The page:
“Sam,” I commanded, “you are to remain here with Rene, while I learn the truth yonder. Yes,” to her quick protest, “that will be the better way—there is no danger and I shall not be gone but for a moment.”
I seated her on a low stump and left them there together, Sam’s eyes rolling about in a frightened effort to perceive every covert in the woods, but the girl satisfied to watch me intently as I moved cautiously forward. A dozen steps brought me within view of the front of the cabin. The door had been smashed in and hung dangling from one hinge. Another step, now with a pistol gripped in my hand, enabled me to obtain a glimpse within. Across the puncheon threshold, his feet even protruding without, lay a man’s body; beyond him, half concealed by the shadows of the interior, appeared the outlines of another, with face upturned to the roof, plainly distinguishable because of a snow-white beard.
THE TRAIL OF THE RAIDERS
Shocked and unmanned as I was at this discovery, to pause there staring at those gruesome figures would have only brought fresh alarm to the two watching my every movement from the edge of the clearing. Gripping my nerves I advanced over the first body, watchful for any sign of the presence of life within the cabin. There was none—the work of the murder had been completed, and the perpetrators had fled. I saw the entire interior at a glance, the few articles of rude, hand-made furniture, several overturned, the fire yet smouldering on the hearth, some broken crockery, and pewter dishes on the floor, and on every side the evidences of a fierce, brutal struggle. The dead man, with ghastly countenance upturned to the roof rafters, and the snowy beard, was undoubtedly the negro helper, Amos Shrunk. Pete’s description of the appearance of the man left this identification beyond all dispute. He had been stricken down by a savage blow, which had literally crushed in one side of his head, but his dead hands yet gripped a rifle, as though he had fallen fighting to the last.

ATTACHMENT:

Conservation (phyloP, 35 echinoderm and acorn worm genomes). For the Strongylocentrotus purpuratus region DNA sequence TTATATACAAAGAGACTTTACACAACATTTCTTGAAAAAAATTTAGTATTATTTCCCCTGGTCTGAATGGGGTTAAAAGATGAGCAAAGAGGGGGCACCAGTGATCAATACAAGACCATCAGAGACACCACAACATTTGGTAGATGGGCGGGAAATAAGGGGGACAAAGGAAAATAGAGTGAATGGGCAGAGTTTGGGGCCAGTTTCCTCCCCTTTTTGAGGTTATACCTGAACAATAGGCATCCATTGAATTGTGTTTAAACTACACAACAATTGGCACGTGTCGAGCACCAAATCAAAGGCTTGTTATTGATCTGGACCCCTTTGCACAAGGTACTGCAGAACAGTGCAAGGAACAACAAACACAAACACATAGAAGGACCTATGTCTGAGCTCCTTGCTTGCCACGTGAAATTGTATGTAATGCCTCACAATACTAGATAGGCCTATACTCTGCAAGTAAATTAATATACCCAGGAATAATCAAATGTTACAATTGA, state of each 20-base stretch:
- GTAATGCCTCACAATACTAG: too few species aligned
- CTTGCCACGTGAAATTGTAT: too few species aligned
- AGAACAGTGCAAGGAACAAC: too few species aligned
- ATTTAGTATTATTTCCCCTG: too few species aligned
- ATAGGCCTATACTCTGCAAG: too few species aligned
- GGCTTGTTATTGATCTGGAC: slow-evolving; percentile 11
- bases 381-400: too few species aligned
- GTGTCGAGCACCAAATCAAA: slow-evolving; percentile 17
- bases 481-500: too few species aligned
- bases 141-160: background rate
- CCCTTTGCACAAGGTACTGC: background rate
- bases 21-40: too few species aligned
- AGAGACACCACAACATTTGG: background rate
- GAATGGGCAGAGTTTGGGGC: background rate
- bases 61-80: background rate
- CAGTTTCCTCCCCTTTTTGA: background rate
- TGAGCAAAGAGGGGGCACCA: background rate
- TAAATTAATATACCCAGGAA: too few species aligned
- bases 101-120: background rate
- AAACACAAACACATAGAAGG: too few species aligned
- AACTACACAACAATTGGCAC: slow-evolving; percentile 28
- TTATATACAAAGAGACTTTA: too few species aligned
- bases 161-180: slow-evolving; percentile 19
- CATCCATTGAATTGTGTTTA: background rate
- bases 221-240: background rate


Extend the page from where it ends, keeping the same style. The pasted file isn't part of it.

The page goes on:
The other man, the one lying across the threshold, had been shot, although I did not ascertain this fact until after I turned the body over sufficiently to reveal the face. This was disfigured by the wound and covered with blood, so that the features could scarcely be seen, yet I instantly recognized the fellow—Carver. Surprised out of all control by this unexpected discovery, I steadied myself against the log wall, fully aroused to the sinister meaning of his presence. To a degree the complete significance of this tragedy instantly gripped my mind. It this fellow Carver had been one of the assailants, then it was absolutely certain that Kirby must have also been present—the leader of the attack. This inevitably meant that both men had been aboard the steamer, and later were put ashore at the mouth of the Illinois. And